Research reveals secret shared by comets and sand crabs

Research reveals secret shared by comets and sand crabs
A burrowing crab and burrows found on sandy beach in Ishigaki, Japan; and a schematic diagram of a sandy beach with crab burrows. Credit: Hiroaki Katsuragi

Researchers at Nagoya University report a mechanical connection between sand crab burrow widths and widths of cometary pits using a simple granular experiment.

Holes on a sandy beach in the vicinity of the shoreline are often entrances to sand crab burrows (Fig. 1). It is striking that the sizes (entrance diameters) of the burrows have a typical value (about 2 to 3 cm). Moreover, there are no wide entrances (e.g., 10 cm in diameter). Why do crabs only dig narrow burrows? Of course, the crab's size is one factor—it doesn't need a large burrow if its carapace size is small. However, many types of crabs are much larger than sand crabs—why don't they dig burrows in the beach sand, too?

Another factor must be at work. Perhaps the size of sand crab burrows is determined by the mechanical constraint of the substrate: wet sand. This simple idea was the study's starting point. The researchers studied the stability and strength of burrow-like structures using a simplified model system. At the same time, they realized that the void (or hole) within cohesive granular matter is ubiquitous; for example, it is known that voids exist within comets.

Moreover, it is also known that voids can be prone to . Therefore, a simple model system could be useful for explaining a variety of natural void-collapse phenomena, including those found on comets.

Research reveals secret shared by comets and sand crabs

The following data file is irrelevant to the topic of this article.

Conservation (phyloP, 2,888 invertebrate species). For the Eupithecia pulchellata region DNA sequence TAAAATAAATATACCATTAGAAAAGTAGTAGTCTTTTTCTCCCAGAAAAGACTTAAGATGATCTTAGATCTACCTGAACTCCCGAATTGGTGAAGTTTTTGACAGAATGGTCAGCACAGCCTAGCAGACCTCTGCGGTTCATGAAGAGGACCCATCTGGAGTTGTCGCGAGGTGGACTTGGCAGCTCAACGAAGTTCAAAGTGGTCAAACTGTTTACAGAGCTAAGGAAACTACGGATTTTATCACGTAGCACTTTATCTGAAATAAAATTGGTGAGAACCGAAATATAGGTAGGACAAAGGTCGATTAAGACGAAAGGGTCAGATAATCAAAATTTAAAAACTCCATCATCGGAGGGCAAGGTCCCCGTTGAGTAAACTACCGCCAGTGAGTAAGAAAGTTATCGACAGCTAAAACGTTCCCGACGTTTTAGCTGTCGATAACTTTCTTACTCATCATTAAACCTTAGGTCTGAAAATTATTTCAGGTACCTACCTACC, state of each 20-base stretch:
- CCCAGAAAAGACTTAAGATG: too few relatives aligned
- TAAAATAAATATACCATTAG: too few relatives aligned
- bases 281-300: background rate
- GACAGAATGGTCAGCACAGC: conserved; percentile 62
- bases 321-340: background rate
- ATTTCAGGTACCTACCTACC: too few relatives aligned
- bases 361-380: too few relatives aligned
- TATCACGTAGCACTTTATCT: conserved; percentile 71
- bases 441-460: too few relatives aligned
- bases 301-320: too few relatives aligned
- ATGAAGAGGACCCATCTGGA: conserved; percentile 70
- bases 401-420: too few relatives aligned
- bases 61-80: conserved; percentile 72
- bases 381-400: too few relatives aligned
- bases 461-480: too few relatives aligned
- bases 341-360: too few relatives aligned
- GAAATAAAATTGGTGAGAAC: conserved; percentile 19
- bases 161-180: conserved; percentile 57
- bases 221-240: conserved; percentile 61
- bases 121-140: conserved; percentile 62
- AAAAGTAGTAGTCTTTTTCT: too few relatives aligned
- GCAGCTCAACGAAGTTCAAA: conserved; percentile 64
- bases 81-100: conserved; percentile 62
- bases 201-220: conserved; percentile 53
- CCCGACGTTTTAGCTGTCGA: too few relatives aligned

Tunnel compression experiment using a universal testing machine was performed in this study (A). A wet granular layer with horizontal tunnel structure was prepared in an acrylic vessel (B). The entire wet granular layer including the tunnel structure was uniformly compressed. Credit: Hiroaki Katsuragi

By simply compressing a horizontal tunnel structure in a wet granular layer produced by mixing water and glass beads (Fig. 2), the researchers observed three deformation modes: (i) shrinkage without collapse; (ii) shrinkage with collapse but no subsidence; and (iii) collapse with subsidence. Mode (i) can be observed when the initial tunnel diameter is sufficiently small. As the initial tunnel diameter is increased, the deformation mode becomes unstable. The loaded tunnel structure then experiences type (ii) or (iii) collapse depending on the experimental conditions (initial tunnel diameter and grain size). We found that the boundary between (i) and (ii, iii) is approximately 5 cm in diameter. Actually, this value is quite close to the upper limit of crab burrow sizes found in the field. This correspondence suggests that make relatively narrow (small-diameter) burrows to prevent the collapse hazard—they must be smart!

In addition, through systematic experiments, the researchers defined and measured the strength of a tunnel structure in wet granular matter. The measured result was basically consistent with similar previous studies of wet granular mechanics.